Planting Herb Seeds – When And How To Start Herb Seeds


Fresh herbs add an essential element of flavor to our favorite dishes. Yet, purchasing fresh herbs is time consuming and expensive. Starting herbs from seeds will not only give you the culinary zest you desire, but growing your own herbs is an easy project even if you don’t have gardening experience.

How to Start Herb Seeds

Before planting herb seeds, consider where you want to grow your herbs. A backyard garden located close to the kitchen is extremely convenient during meal preparation, but herbs can also be grown in a container inside or outside the home. Most types of herbs are also well suited for cultivation in hydroponic jars.

Starting herbs from seeds is similar to sowing other types of garden vegetables. Most herb seed germination can occur indoors using a seed-starting flat with a quality potting or seed-starting soil. Seeds can also be started in plastic bags or in coir pellets. Once danger of frost has passed, herbs can be directly seeded into the garden.

To ensure success when starting herbs from seeds, follow these tips:

Choose your herb seeds. Herb seeds are seasonally available at discount, grocery, big box, and farm stores. Try greenhouses or online seed catalogs to find a wider selection of herb varieties. Common, easily-cultivated herbs include:

  • Basil
  • Chives
  • Cilantro
  • Dill
  • Mint
  • Oregano,
  • Parsley
  • Rosemary
  • Sage
  • Thyme

Sow herb seeds lightly. Place two to five seeds per seed cell or pod. When planting herb seeds outdoors, use a hand seeder to evenly distribute seeds along a row or in a defined garden plot. Cover sparsely with soil. As a general guideline, bury the seed at a depth which equals twice the thickness of the seed.

Keep soil evenly moist. Water gently to prevent seeds from washing away. Cover seed-starting cells with plastic to retain moisture. Outdoors, place a plastic water bottle with the bottom removed over the seeds. Remove plastic coverings once the seeds sprout.

Ensure adequate drainage. To prevent damping off, maintain proper soil moisture in outdoor gardens by adding organic material or raising beds. Ensure seed-starting cells and planters have drainage holes.

Provide plenty of light. Most herbs require full sun for optimal growth. Outdoors, sow seeds in an area which receives a minimum of six hours of direct sunlight per day. When growing herbs indoors, locate plants near a southern or western facing window or place seedlings under a grow light or fluorescent fixture.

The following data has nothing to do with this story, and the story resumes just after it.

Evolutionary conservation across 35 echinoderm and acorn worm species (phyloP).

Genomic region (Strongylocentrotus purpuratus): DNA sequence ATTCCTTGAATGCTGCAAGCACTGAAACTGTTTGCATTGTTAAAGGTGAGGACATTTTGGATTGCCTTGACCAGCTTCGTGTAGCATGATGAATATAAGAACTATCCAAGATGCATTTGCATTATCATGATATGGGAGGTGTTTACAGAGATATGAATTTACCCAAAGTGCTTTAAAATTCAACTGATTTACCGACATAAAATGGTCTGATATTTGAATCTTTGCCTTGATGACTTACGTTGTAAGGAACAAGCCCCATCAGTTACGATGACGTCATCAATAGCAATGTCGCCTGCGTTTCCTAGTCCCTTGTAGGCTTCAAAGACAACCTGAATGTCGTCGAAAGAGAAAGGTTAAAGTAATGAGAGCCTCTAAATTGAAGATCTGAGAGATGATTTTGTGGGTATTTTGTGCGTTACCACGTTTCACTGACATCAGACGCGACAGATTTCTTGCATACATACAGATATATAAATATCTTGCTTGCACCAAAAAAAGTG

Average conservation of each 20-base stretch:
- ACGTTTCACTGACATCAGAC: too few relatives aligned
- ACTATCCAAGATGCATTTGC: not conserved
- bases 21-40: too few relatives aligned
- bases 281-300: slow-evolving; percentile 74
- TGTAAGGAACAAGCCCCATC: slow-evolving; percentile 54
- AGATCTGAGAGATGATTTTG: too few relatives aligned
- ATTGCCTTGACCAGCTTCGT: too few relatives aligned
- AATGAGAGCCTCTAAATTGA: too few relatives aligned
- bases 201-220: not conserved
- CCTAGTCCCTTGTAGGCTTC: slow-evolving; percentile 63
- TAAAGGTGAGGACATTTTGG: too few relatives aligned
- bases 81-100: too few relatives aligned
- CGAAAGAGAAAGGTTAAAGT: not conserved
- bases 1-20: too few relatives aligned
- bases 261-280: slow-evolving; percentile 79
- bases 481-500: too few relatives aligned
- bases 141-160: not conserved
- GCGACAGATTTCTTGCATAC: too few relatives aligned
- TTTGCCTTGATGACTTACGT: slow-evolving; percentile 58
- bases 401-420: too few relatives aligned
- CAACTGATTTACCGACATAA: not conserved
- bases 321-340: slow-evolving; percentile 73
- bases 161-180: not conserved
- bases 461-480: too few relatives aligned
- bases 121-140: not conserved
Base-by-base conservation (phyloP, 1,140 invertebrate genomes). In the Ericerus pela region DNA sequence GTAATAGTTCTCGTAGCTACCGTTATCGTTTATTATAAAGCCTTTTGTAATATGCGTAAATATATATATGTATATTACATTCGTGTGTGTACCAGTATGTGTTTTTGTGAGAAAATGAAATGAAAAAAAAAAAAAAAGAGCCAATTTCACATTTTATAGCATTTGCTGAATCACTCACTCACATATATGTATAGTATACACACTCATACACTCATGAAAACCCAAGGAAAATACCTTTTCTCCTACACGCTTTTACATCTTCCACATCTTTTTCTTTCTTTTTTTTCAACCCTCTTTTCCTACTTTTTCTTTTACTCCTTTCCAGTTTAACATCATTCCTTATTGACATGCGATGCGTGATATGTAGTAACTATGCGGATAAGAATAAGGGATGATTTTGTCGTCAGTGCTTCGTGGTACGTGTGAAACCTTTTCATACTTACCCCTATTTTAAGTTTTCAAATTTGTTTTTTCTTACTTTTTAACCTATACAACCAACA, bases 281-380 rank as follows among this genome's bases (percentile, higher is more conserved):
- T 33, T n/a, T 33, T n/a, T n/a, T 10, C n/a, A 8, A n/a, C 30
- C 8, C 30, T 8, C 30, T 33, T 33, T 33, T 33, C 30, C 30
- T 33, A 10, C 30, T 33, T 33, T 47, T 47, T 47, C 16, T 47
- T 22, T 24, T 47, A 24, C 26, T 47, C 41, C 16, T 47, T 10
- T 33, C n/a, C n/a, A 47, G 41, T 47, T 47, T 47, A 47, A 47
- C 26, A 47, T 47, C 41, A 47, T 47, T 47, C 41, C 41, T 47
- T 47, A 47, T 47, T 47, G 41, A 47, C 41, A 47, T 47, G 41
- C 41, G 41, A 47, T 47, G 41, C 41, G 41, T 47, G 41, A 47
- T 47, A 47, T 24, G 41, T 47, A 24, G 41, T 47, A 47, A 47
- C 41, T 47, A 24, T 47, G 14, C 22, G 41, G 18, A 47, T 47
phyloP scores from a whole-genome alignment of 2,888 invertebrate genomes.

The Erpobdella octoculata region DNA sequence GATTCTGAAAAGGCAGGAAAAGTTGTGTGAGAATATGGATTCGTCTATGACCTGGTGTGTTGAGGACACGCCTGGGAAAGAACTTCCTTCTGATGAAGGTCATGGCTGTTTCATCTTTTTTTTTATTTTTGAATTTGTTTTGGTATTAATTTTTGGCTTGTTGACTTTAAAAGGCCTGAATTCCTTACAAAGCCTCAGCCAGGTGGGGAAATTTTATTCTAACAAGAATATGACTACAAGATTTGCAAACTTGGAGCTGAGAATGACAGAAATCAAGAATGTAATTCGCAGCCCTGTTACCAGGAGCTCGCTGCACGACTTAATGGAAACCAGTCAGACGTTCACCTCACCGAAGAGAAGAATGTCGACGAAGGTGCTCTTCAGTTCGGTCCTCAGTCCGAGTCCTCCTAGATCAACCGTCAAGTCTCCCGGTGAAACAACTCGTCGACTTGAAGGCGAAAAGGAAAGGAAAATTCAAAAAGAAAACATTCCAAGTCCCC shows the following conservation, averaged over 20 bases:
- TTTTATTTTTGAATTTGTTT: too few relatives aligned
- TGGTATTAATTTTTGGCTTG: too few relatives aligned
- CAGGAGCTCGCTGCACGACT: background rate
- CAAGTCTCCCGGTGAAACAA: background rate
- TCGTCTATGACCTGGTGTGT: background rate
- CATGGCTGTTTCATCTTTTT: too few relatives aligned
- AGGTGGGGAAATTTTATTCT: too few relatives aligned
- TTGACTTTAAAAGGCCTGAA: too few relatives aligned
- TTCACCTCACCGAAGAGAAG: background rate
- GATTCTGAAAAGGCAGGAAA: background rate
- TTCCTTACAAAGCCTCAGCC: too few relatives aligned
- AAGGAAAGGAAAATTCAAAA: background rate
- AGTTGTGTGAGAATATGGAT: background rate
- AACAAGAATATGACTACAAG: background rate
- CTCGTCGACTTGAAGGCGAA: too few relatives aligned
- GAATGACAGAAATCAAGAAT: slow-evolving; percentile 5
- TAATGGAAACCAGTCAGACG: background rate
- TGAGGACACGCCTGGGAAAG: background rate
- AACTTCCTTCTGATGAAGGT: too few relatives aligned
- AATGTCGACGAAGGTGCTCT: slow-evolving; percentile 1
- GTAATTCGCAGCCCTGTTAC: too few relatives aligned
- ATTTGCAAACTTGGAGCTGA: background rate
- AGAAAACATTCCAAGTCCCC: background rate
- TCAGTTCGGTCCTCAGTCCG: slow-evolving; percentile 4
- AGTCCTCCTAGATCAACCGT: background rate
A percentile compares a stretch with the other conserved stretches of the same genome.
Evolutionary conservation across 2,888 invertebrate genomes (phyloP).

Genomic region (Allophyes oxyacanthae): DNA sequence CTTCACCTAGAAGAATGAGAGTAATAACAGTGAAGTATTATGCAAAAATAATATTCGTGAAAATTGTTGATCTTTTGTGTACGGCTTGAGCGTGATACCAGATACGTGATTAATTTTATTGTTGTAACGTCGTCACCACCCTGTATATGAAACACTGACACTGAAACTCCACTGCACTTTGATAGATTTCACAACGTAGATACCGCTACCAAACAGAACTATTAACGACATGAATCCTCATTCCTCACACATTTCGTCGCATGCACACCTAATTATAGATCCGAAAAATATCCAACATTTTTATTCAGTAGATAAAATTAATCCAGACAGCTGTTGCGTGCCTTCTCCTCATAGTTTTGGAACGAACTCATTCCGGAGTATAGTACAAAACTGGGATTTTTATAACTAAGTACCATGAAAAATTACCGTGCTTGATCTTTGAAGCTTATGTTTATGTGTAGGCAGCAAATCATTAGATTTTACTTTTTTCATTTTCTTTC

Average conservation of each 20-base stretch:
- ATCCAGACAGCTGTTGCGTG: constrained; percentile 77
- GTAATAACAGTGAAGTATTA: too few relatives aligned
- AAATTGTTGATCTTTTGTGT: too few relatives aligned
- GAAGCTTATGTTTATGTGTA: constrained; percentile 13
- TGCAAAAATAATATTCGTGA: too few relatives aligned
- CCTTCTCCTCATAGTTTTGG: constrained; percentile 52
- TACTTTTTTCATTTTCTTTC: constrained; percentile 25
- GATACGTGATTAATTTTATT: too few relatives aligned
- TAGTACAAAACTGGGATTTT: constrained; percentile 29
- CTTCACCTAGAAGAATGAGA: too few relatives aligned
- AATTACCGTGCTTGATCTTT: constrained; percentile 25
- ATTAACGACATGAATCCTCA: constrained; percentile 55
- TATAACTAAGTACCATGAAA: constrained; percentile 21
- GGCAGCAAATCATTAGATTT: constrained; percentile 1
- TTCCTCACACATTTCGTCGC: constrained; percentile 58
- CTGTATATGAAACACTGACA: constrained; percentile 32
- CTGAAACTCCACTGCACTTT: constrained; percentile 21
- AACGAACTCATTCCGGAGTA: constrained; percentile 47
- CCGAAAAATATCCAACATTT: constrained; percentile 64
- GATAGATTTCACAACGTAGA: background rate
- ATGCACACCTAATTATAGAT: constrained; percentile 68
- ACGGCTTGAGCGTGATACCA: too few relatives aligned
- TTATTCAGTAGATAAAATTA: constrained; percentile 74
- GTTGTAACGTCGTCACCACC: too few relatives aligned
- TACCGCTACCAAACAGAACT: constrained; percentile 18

When to Start Herb Seeds

The best time for herb seed germination depends on where and how the herbs will be grown. For hydroponic or indoor herb cultivation, seeds can be started year-round for a continual supply of young, tender herb leaves.

When planting herb seeds outdoors, gardeners are urged to check each seed packet for information regarding the optimal time for sowing seed in their area. Frost tender types of herbs can be started indoors six to eight weeks prior to the last frost date.

Once your herb seeds have sprouted, water regularly and thin as needed. Before transplanting seedlings into the garden or outdoor containers, be sure to harden off the young plants.


Growing Herbs From Seed – Watering Tips

Be sure to stay apprised of the moisture and sunlight requirements of your herbs. Some of them, like oregano and thyme, can easily rot if over-watered, while sage needs constant moisture.

For seeds that produce moisture-loving plants, consider forming a basin in the garden, with the seeds in the center. Once the seeds have germinated, you can fill the basin with water and keep the root ball moist.

If the herbs you selected to grow from seed prefer a drier environment, form a mound in the garden, and plant your seeds on the crown of the mound. This will allow the mature plant to grow feeder roots into the surrounding soil for moisture, while the root ball remains safe from drowning.


Watch the video: How to Plant Seeds - Simple Tips for Sowing Seeds Outdoors


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